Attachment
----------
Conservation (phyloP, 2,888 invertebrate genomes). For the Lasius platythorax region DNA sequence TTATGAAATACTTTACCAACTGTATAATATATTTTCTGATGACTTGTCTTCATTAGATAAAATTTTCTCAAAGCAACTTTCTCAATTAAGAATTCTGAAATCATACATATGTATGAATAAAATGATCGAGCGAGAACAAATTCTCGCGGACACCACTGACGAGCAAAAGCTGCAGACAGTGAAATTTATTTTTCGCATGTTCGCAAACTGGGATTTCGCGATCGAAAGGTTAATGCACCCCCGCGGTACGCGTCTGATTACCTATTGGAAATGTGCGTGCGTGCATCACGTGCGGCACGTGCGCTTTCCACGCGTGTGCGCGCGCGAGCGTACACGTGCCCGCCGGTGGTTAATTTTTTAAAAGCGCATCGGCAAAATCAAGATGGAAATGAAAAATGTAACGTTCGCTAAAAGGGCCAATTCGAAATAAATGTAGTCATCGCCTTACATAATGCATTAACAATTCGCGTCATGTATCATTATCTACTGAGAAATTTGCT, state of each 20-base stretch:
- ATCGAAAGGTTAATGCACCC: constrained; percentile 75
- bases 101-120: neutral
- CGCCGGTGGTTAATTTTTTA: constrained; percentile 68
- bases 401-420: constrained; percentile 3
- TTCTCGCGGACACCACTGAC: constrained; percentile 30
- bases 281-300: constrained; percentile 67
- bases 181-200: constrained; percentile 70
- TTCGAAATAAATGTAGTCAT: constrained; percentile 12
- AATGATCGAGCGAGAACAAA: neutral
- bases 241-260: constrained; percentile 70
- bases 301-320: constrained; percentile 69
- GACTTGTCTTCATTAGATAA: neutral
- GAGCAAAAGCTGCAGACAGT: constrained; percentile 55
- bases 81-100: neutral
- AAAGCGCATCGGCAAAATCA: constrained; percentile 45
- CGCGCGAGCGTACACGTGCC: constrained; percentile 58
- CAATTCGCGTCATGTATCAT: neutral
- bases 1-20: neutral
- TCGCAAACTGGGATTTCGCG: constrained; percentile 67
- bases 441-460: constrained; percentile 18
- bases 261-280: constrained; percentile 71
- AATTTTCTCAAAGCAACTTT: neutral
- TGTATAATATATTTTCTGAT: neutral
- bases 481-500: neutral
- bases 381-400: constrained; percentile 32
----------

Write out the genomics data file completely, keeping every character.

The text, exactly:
Conservation (phyloP, 2,888 invertebrate genomes). For the Lasius platythorax region DNA sequence TTATGAAATACTTTACCAACTGTATAATATATTTTCTGATGACTTGTCTTCATTAGATAAAATTTTCTCAAAGCAACTTTCTCAATTAAGAATTCTGAAATCATACATATGTATGAATAAAATGATCGAGCGAGAACAAATTCTCGCGGACACCACTGACGAGCAAAAGCTGCAGACAGTGAAATTTATTTTTCGCATGTTCGCAAACTGGGATTTCGCGATCGAAAGGTTAATGCACCCCCGCGGTACGCGTCTGATTACCTATTGGAAATGTGCGTGCGTGCATCACGTGCGGCACGTGCGCTTTCCACGCGTGTGCGCGCGCGAGCGTACACGTGCCCGCCGGTGGTTAATTTTTTAAAAGCGCATCGGCAAAATCAAGATGGAAATGAAAAATGTAACGTTCGCTAAAAGGGCCAATTCGAAATAAATGTAGTCATCGCCTTACATAATGCATTAACAATTCGCGTCATGTATCATTATCTACTGAGAAATTTGCT, state of each 20-base stretch:
- ATCGAAAGGTTAATGCACCC: constrained; percentile 75
- bases 101-120: neutral
- CGCCGGTGGTTAATTTTTTA: constrained; percentile 68
- bases 401-420: constrained; percentile 3
- TTCTCGCGGACACCACTGAC: constrained; percentile 30
- bases 281-300: constrained; percentile 67
- bases 181-200: constrained; percentile 70
- TTCGAAATAAATGTAGTCAT: constrained; percentile 12
- AATGATCGAGCGAGAACAAA: neutral
- bases 241-260: constrained; percentile 70
- bases 301-320: constrained; percentile 69
- GACTTGTCTTCATTAGATAA: neutral
- GAGCAAAAGCTGCAGACAGT: constrained; percentile 55
- bases 81-100: neutral
- AAAGCGCATCGGCAAAATCA: constrained; percentile 45
- CGCGCGAGCGTACACGTGCC: constrained; percentile 58
- CAATTCGCGTCATGTATCAT: neutral
- bases 1-20: neutral
- TCGCAAACTGGGATTTCGCG: constrained; percentile 67
- bases 441-460: constrained; percentile 18
- bases 261-280: constrained; percentile 71
- AATTTTCTCAAAGCAACTTT: neutral
- TGTATAATATATTTTCTGAT: neutral
- bases 481-500: neutral
- bases 381-400: constrained; percentile 32